Updated: Jun 22
Many drugs can cause liver damage, liver failure, and death. Yet, acetaminophen prompts the most calls to poison control centers—more than 100,000 per year.
Paracetamol, also known as Acetaminophen is a very common over the counter painkiller - it is most commonly known as Tylenol, among other household brand names.
Acetaminophen alone is the leading cause of acute liver failure in the United States. It accounts for over 100,000 calls to poison control centers every year.
And is that wasn't troublesome enough, over the counter painkillers are responsible for about 56,000 emergency room visits and 26,000 hospitalizations every year in America.
How is it that a seemingly inoffensive and commonly used over the counter painkiller do this?
Whether you are a daily or an occasional Tylenol consumer, you are going to want to hear this:
There is a fine line between what a safe and what a dangerous dose of Acetaminophen is given that doses slightly above the suggested dose of 4/g a day can cause some serious liver damage.
The way it works has to do with the fact that Acetaminophen is a dose - dependent liver toxin and even at standard doses, metabolizing this compound releases small amounts of a toxic substance called N-acetyl-benzoquinoneimine (or NAPQI). The higher the dosage you take, a much larger amount of this toxin is released into your liver.
Acetaminophen is particularly toxic when taken on an empty stomach given that when fasted, the levels of glutathione (the body's own antioxidant and detoxifier) that are needed to safely metabolize acetaminophen, are at its lowest. The less glutathione in your body = the more risk of acetaminophen toxicity.
This is a list of some of the most frequently prescribed painkillers that contain acetaminophen. This list is by no means exhaustive as there are many other over the counter pills that contain this toxic compound.
Tylenol® No.2, Tylenol® No.3, Tylenol® No.4: acetaminophen and codeine
Vicodin®, Lorcet®, Lortab®,
Maxidone®, Zydone®: acetaminophen and hydrocodone
Percocet®, Roxicet®: acetaminophen and oxycodone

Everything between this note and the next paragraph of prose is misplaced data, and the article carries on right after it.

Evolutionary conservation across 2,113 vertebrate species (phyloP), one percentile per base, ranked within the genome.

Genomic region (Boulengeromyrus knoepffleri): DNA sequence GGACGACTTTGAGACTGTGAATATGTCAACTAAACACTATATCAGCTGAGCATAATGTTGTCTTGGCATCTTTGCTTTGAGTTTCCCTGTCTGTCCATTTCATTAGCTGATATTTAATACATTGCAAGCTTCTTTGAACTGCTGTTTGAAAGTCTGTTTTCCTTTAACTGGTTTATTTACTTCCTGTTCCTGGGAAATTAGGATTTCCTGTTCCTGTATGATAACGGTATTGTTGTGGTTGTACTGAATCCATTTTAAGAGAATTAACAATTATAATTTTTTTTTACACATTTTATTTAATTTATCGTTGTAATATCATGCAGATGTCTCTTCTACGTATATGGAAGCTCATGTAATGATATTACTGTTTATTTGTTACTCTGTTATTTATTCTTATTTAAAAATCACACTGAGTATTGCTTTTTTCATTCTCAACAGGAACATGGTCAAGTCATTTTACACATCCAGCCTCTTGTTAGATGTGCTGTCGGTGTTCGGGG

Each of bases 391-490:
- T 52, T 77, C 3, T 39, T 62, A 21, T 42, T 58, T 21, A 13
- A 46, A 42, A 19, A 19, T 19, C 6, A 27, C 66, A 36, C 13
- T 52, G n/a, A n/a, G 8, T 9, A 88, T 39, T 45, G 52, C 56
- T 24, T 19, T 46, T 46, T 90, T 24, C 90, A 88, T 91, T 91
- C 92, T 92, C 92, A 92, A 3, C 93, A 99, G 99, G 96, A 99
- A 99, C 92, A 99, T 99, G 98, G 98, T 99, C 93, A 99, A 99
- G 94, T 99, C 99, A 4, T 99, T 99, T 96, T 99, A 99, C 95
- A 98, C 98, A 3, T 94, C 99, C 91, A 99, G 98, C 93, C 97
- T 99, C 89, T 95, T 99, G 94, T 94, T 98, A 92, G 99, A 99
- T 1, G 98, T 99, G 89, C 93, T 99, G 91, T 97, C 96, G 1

Fioricet®: acetaminophen, butalbital, and caffeine
Darvocet-N®, Wygesic®: acetaminophen and propoxyphene
Do the benefits outweigh the serious health conditions associated with daily acetaminophen use?
Over the counter painkillers have been marketed to normalize acute chronic pain in a way that neglects to target the root cause of pain in the first place. Moreover, these painkillers have been found to not also cause extreme stress on the liver but also destroy the stomach lining, have a dangerous blood thinning effect and can even alter your brain chemistry in the long run.
In summary - no, I do not believe the temporary painkilling effects of acetaminophen outweigh the long term serious health conditions it causes.
What if there was a better option?
TURMERIC, BOSWELLIA (Frankincense) & BLACK SESAME SEED OIL
These botanical ingredients have been known and used for centuries by Ayurvedic practitioners and many others in the field of functional medicine.
When combined, these components are 8.5 times more effective than Acetaminophen at relieving acute pain and reducing the emotional distress associated with pain without causing liver damage, damage of the stomach lining, blood thinning, among other side effects.
Turmeric (Curcuma longa)
Turmeric has gained popularity as one of the most effective natural pain medicines. You can check our blog post on the benefits of Turmeric & ginger tea here. This compound has been proven to decrease inflammation all throughout the body as well as getting rid of pain related to conditions ranging from muscle soreness to more serious conditions like osteoarthritis and rheumatoid arthritis. With turmeric, absorption is key.